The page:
Wednesday, October 24, 2018

Aleppo oak in herbal medicine

Quercus infectoria Oliv (Family – Fagaceae) or aleppo oak or manjakani is a small tree or shrub about 2 m high , with many spreading branches is a small oak tree indigenous to Asia Minor and Persia.. The bark is slightly grey in colour.

The galls of Quercus infectoria are globular in shape and from 10 to 25 mm in diameter. They have a short, basal stalk and numerous rounded projections on the surface. Pharmacologically the galls are claimed to have various biological activities such as astringent effect, antidiabetic, antitremorine, local anaesthetic, antipyretic, anti-inflammatory, antibacterial, antiviral and many more.

The oak galls, used in commerce and medicine, are excrescences of the Quercus infectoria tree. It is formed as a result of the puncture of the bark of young twigs by the female gall-wasp, Cynips Gallae-tinctoriae, which lays its eggs inside.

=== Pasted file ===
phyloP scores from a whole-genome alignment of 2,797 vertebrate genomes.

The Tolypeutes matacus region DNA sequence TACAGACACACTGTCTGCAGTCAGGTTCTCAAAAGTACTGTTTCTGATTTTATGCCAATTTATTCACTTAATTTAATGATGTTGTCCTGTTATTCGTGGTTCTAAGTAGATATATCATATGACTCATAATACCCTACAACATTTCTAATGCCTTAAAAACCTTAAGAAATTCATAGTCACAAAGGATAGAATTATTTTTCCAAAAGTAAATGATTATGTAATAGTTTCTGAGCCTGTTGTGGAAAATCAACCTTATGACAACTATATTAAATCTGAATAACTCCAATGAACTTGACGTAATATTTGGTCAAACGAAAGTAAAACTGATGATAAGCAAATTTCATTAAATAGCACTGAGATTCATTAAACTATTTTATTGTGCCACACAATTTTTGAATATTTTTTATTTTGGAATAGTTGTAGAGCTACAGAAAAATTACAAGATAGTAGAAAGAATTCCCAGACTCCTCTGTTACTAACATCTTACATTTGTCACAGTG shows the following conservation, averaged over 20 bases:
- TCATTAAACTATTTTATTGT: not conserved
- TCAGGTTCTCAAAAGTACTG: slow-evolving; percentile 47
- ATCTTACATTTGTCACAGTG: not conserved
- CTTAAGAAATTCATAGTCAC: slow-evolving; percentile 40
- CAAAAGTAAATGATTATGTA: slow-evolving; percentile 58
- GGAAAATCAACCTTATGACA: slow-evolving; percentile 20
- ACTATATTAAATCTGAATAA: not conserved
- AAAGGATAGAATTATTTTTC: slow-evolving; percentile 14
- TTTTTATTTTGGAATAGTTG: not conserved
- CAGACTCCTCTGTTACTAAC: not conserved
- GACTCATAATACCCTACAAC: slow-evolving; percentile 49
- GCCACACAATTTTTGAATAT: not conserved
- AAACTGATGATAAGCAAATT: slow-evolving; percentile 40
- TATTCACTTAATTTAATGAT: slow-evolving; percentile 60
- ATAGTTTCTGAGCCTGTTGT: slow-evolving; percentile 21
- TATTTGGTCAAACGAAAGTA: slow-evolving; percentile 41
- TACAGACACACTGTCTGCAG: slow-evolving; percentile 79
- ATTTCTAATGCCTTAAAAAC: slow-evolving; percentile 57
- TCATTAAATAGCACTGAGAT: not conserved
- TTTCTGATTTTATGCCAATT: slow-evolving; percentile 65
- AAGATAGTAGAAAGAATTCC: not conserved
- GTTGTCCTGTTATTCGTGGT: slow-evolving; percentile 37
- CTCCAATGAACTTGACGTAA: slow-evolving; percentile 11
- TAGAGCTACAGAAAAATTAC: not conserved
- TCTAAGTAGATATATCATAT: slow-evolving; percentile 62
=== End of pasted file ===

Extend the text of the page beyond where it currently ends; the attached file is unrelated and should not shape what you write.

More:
The bark and galls are astringent. They are used in the treatment of intertrigo, impetigo and eczema. Any galls produced on the tree are strongly astringent and can be used in the treatment of haemorrhages, chronic diarrhea. It is also useful in the infection of teeth and oral cavity, and piles.

In Malaysia, the galls have been used in Malay traditional medicine to restore postpartum uterine elasticity and also stimulate the contraction of vaginal muscles.
Aleppo oak in herbal medicine
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